that Iraq is about to attack.  The proposal is in fact for a U.S. preventive
attack, responding to a more distant danger.
Without an imminent danger, there is time to explore other alternatives. One
is to extend U.N. inspections by months or even years. As long as the
inspectors are doing their work, the Iraqis are unlikely to make progress
toward nuclear weapons or to attack anyone. And the longer inspection goes
on, the more opportunity the United States has to build broad international

Another alternative is deterrence.  It worked for nearly half a century
against the Soviet Union, which had leaders as unscrupulous and threatening
as Saddam Hussein. The administration claims that Saddam cannot be deterred,
but he has never gone to war where a clear deterrent threat was present. Not
to persist with inspection and deterrence is not to have arrived at last

A fourth criterion, right intention, is about inner attitudes embodied in
outer actions. High-level U.S. leaders have disdained and ridiculed the
opinions of their critics, both foreign and domestic.  Behind this attitude
seems to lie excessive confidence in their own wisdom and goodness. The term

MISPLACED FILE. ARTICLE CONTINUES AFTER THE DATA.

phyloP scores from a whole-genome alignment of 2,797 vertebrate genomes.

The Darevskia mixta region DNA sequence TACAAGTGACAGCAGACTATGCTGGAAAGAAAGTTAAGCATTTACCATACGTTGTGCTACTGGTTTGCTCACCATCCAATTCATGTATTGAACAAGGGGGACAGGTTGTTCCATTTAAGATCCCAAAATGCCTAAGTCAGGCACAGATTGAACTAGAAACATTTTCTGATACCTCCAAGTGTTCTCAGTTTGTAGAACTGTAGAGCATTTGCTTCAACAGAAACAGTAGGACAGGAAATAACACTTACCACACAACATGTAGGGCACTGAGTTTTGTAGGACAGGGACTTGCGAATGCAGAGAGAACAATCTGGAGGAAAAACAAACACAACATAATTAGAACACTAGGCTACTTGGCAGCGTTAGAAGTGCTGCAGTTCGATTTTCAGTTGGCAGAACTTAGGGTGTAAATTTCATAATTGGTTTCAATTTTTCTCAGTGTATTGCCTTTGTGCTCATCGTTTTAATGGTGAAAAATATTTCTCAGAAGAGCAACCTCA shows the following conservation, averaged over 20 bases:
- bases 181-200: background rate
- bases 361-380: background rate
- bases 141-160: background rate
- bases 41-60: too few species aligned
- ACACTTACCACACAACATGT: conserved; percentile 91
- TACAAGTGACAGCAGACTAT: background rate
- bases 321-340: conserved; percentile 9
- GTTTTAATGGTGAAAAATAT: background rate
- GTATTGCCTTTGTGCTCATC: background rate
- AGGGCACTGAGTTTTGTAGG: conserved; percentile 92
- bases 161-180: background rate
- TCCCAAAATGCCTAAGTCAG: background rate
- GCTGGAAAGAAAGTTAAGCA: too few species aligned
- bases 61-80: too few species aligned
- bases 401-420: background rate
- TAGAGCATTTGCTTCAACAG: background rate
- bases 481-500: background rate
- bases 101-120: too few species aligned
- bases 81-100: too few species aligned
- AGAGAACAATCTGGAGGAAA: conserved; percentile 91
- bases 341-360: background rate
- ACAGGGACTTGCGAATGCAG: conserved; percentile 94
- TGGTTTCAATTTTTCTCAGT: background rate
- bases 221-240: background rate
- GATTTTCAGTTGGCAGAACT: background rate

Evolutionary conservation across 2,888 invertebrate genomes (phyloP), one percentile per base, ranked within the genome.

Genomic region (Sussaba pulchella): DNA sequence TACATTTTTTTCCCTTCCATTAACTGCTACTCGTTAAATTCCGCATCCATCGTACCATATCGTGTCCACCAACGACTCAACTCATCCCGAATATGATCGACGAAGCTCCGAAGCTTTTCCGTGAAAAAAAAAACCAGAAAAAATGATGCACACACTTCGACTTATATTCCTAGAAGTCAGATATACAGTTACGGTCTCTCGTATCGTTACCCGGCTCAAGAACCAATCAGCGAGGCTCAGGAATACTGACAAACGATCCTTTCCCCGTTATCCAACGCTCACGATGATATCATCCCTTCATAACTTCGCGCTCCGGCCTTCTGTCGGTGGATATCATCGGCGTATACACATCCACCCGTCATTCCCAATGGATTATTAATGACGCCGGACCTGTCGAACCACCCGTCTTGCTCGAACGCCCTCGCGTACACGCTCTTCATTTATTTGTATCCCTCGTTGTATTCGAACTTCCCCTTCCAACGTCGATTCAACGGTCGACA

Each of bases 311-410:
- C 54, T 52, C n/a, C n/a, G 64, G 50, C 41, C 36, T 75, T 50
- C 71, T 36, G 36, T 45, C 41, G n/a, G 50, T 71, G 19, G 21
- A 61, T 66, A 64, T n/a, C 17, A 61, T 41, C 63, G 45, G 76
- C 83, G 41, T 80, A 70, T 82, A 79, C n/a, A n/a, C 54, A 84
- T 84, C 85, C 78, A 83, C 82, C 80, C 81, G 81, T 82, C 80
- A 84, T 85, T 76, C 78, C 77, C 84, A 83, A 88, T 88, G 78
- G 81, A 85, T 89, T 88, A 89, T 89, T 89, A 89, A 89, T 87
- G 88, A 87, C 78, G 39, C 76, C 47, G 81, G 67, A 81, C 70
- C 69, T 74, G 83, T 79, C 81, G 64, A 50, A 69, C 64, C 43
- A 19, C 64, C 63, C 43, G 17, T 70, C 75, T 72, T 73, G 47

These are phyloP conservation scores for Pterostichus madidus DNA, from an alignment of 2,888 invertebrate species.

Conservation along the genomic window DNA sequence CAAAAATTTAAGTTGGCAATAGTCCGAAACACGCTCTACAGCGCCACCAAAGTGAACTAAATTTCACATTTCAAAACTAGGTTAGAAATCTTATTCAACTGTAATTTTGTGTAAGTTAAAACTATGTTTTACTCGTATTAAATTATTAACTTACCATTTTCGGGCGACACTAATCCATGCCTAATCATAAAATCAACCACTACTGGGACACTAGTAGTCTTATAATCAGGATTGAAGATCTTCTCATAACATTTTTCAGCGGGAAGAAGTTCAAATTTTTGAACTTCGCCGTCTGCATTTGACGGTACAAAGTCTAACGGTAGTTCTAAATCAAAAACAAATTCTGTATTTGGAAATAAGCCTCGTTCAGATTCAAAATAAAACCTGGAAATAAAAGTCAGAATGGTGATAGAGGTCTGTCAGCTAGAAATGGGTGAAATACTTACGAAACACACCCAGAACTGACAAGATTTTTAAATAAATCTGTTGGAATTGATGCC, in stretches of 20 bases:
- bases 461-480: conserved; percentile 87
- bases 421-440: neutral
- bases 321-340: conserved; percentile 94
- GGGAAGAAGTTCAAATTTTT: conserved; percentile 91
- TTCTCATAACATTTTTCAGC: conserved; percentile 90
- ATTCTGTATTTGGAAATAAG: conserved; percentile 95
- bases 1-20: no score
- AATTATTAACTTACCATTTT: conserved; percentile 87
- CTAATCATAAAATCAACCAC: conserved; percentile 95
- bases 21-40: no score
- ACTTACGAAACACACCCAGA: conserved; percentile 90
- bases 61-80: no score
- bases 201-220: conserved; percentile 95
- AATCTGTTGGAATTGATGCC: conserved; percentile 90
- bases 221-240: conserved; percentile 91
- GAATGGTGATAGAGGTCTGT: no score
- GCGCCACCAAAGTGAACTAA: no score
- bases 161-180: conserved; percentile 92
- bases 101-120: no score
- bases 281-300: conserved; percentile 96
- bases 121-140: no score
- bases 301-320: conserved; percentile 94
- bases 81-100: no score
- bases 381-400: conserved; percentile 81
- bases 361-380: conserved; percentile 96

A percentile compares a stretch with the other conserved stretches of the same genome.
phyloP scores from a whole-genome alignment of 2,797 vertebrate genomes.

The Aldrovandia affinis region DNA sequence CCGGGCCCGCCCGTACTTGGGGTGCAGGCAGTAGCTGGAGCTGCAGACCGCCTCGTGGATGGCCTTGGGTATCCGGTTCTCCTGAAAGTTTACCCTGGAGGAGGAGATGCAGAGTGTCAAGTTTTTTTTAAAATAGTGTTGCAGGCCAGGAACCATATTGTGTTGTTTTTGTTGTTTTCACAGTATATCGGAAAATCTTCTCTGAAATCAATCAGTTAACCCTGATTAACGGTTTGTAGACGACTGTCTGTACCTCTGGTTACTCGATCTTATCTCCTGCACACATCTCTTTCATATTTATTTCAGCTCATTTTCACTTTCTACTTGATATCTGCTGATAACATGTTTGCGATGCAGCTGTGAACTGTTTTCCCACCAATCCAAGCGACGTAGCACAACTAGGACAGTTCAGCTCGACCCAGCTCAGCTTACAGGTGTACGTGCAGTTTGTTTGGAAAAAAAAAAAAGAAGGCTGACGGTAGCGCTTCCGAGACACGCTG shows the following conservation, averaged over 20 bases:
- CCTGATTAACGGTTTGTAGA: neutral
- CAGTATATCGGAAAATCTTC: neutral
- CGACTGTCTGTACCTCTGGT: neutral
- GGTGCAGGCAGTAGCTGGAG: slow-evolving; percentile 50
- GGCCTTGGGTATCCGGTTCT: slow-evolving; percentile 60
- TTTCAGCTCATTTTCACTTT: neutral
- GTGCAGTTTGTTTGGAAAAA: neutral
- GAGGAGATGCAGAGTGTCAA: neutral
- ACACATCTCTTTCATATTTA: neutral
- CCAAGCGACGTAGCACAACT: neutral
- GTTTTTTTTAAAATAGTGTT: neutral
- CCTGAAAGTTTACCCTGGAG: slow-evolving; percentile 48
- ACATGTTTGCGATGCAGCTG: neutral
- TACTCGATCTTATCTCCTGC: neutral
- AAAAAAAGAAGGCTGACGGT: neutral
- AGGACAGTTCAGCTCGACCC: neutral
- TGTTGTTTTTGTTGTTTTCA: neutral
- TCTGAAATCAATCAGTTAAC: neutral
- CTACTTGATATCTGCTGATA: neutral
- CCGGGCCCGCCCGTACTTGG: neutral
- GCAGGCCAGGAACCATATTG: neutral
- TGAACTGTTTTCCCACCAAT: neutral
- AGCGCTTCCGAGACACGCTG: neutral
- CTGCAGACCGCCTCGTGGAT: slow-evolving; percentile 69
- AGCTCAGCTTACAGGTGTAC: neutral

"axis of evil" conveys that the designated countries are unambiguously evil
and that we are good. Moral matters are not that simple. For example, the
government of Iran, a so-called "axis of evil" country, is deeply divided
politically. And we, like people everywhere, are mixtures of good and evil.
Moral self-righteousness alienates former friends around the world and makes
our road more difficult.

We are seeing in U.S. national security policy a radical departure from that
of any other presidential administration since the Second World War. It
involves the wholesale discrediting of policies, such as deterrence and
continuing international consultation, that have shown their value over
decades. Central to this radical change is a unilateral attitude, a disregard
for the opinions of people beyond our borders, an assumption that because the
United States is the one superpower, it no longer needs to try to win the
hearts and minds of other people. This attitude invites great difficulties.

I believe that we were justified in going to war against Iraq in 1991. I
believe that we are justified today in using force to combat al-Qaida and
other terrorists. But I have grave doubt that at this time we would be
justified in attacking Iraq. In spite of Iraq's grave wrongs, the proposal to
launch a preventive attack is dubious on several counts: proportionality,
last resort and right intention. We have other alternatives - continuing U.N.
inspection together with deterrence over the long term. What is most needed
now is less crusading rhetoric and more exploration of the options before us.

# # #

*Allen is professor emeritus of Christian ethics at Perkins School of
Theology, Southern Methodist University, in Dallas. He interprets and
responds to war from the perspective of the just-war tradition, and is the
author of War: A Primer for Christians.

Commentaries provided by United Methodist News Service do not necessarily
represent the opinions or policies of UMNS or the United Methodist Church.